It might be a surprising thought but at this point I do not see a specific reason for carbo-loading while training. I would rather focus on the right carbohydrates so your diet will support your running.

And there is no doubt about it: the right carbohydrates will help you run many miles—plus you can eat more and indulge yourself a little bit from time to time. Why not? But please be careful. Keep an eye on your weight. If you gain a little weight in spite of running increased miles, cut back on products and foods with highly processed carbohydrates in combination with bad fats.

On the other hand, if you find yourself slipping below your desired weight due to the increased training, please adjust your nutritional plan by focusing on the diet explained here, and adjust your running schedule as well. Do not put off these moves. After a few days, you should feel stronger again, with your weight back to normal. If not, please contact your primary care physician to get help and to check your condition. Again, weight loss while training can be a significant issue so, please, do take it seriously.

I hope you can enjoy a nice breakfast routine and eat something in the morning before your long training runs. You might enjoy oatmeal or muesli. Both are great starters. For additional information which might help you perfect your morning routine, here is a link to an article about breakfast I wrote with my nutritional adviser, Dieter Hogen: “Kick Start Your Day.”

At first, try our breakfast routine before a short run. If it suits you, then try it out before longer runs until you feel comfortable with a nutritional strategy you can use on your marathon day. The information in this article is appropriate not just for right now, while you are immersed in your marathon preparation, but also for the weeks and months after the marathon. For now, though, focus mainly on the choices mentioned in the article like muesli, oatmeal, and whole-grain toast. These foods will give you an enduring energy base for your long runs. If you run very early in the morning, make sure your portions are not too big. For example, you may want to go with a small portion and add a piece of banana.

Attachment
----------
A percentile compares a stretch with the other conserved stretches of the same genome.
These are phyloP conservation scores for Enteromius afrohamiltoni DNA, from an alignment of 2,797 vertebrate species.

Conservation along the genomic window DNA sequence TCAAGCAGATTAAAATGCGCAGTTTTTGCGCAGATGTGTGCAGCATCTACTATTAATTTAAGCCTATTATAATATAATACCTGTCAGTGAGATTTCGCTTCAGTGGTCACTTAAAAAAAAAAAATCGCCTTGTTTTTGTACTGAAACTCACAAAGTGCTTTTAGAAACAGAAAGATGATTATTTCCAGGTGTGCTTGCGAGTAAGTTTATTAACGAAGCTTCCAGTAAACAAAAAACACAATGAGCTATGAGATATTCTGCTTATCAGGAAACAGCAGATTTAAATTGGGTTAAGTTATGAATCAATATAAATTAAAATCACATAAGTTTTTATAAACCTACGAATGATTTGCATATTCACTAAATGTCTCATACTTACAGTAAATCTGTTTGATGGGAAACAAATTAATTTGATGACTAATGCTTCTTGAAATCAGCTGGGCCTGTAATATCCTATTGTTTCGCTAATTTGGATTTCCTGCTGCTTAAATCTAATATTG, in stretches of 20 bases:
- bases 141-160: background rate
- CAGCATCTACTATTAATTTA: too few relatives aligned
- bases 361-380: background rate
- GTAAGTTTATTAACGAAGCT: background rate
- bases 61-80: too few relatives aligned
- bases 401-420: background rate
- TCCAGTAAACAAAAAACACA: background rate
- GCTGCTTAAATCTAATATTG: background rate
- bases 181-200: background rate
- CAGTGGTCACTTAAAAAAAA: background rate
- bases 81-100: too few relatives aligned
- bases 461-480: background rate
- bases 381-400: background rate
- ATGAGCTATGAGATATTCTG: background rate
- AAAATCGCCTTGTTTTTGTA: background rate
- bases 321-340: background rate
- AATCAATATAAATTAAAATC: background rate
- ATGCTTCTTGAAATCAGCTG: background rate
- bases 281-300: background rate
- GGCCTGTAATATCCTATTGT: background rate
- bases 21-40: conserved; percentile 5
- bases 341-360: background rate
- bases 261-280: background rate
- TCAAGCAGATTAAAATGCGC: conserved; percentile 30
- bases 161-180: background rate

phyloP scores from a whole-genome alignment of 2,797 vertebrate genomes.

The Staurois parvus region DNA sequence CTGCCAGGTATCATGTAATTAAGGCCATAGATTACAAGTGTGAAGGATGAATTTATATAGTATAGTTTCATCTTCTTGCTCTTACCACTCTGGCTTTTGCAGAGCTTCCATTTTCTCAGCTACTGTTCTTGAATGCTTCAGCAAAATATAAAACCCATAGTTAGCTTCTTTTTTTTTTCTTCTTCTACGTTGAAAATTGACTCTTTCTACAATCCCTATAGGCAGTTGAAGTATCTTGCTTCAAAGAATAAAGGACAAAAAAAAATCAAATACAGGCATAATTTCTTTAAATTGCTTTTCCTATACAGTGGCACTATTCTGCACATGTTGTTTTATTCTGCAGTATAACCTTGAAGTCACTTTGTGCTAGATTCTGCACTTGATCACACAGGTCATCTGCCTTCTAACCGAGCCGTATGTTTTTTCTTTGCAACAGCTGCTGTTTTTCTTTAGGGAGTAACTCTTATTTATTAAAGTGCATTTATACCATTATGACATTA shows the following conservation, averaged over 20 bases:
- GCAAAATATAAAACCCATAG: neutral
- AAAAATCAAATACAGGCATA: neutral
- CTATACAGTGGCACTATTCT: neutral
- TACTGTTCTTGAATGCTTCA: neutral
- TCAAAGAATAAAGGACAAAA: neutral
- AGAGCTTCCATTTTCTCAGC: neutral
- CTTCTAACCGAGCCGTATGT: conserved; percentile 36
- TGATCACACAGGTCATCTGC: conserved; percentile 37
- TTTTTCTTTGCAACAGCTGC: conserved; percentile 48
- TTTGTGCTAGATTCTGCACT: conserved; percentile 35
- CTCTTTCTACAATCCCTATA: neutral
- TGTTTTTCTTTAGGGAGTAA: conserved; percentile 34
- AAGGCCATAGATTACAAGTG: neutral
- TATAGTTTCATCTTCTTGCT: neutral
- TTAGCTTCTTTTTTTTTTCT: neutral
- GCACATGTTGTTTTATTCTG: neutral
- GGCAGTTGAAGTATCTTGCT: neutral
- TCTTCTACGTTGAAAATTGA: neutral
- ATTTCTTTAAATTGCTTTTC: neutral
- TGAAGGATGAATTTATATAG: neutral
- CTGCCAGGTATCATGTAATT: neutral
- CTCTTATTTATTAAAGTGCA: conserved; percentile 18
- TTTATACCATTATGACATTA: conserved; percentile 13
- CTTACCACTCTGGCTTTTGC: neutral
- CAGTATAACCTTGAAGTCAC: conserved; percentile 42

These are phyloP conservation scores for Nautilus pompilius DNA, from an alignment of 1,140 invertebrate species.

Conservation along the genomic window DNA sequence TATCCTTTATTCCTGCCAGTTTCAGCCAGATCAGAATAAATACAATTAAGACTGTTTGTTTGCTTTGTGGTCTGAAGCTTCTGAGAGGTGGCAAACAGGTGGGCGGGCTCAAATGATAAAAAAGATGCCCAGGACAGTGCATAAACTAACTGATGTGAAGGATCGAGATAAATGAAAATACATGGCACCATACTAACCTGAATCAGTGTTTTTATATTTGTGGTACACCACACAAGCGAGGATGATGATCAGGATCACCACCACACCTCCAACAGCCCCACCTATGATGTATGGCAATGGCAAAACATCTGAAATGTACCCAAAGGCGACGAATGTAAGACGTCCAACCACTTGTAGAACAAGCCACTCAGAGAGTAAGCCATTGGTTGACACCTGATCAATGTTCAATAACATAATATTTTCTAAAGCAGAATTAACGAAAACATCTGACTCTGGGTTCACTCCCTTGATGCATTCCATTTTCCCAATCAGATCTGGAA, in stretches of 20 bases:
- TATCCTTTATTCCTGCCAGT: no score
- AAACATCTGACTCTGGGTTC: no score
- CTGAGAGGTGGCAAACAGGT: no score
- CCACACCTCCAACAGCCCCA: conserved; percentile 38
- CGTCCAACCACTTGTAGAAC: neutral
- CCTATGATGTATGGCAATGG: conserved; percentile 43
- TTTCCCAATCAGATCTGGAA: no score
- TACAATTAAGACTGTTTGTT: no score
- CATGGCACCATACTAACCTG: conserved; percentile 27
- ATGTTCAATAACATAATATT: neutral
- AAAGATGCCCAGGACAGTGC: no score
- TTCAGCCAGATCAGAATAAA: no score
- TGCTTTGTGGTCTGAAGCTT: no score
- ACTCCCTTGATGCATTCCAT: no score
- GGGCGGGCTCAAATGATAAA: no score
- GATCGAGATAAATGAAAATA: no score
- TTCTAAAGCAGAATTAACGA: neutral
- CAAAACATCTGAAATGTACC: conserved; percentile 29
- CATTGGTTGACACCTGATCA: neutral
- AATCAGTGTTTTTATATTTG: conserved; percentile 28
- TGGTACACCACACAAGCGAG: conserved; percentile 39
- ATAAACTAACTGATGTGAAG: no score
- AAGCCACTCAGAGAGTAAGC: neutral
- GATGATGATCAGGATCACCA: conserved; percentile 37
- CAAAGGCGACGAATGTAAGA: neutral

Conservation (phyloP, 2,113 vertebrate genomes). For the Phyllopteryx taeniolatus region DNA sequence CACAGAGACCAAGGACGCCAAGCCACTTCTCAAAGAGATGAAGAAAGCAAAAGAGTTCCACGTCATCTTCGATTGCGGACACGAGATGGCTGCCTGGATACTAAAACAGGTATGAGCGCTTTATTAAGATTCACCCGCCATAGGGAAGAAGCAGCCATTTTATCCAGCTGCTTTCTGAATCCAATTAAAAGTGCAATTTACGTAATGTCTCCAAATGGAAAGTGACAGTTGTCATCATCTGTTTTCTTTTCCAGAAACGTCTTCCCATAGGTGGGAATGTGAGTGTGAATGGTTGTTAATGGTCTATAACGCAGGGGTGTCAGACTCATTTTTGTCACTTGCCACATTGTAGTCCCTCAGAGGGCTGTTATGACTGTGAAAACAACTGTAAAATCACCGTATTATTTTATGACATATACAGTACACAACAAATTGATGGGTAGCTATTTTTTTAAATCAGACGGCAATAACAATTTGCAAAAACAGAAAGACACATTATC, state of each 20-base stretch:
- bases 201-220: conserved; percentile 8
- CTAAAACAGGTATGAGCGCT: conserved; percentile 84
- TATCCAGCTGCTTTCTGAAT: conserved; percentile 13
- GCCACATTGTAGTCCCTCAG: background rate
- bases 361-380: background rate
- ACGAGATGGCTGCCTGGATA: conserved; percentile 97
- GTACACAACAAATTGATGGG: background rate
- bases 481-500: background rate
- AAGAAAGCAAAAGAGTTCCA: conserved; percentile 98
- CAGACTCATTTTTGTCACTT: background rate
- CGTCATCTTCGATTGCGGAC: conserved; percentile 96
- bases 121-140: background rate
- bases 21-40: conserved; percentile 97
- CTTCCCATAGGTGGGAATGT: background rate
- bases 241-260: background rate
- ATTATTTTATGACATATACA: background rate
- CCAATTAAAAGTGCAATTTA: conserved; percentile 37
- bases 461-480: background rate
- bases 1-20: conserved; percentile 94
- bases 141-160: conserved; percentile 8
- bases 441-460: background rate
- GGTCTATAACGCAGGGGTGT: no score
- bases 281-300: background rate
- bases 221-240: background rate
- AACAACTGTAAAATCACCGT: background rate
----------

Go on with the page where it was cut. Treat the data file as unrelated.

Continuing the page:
Many marathons start between 7:00 am and 9:00 am so you may want to eat a good and well-prepared breakfast on the morning of your race. The Boston Marathon starts at 10:00 am, but of course your specific starting time depends on which wave you are assigned. By that time you may have been up for many hours, so make sure you have eaten properly to be well-nourished right from the start. Each person’s needs are different so try various strategies. The time ahead should give you enough possibilities to find out what works best for you before a long run. And you can find nutritional suggestions for the last few hours before your marathon in the article “Two Days before the Marathon.” Click the bookmark “Nutrition” and scroll to paragraph 5: “On race morning, the same rule… .”

As is the case with many things, there can be some dietary exceptions. You may want to enjoy some chocolate. My favorite is dark chocolate with ginger—a delicious treat with tea in the afternoon. Check out the following article: “Chocolate: Should I or Shouldn’t I?

I am sending my best wishes to all of you, together with my hopes you may enjoy many great training runs on always happy trails…

Stay warm and healthy, and keep running!

Updated January 15, 2014
Posted December 2012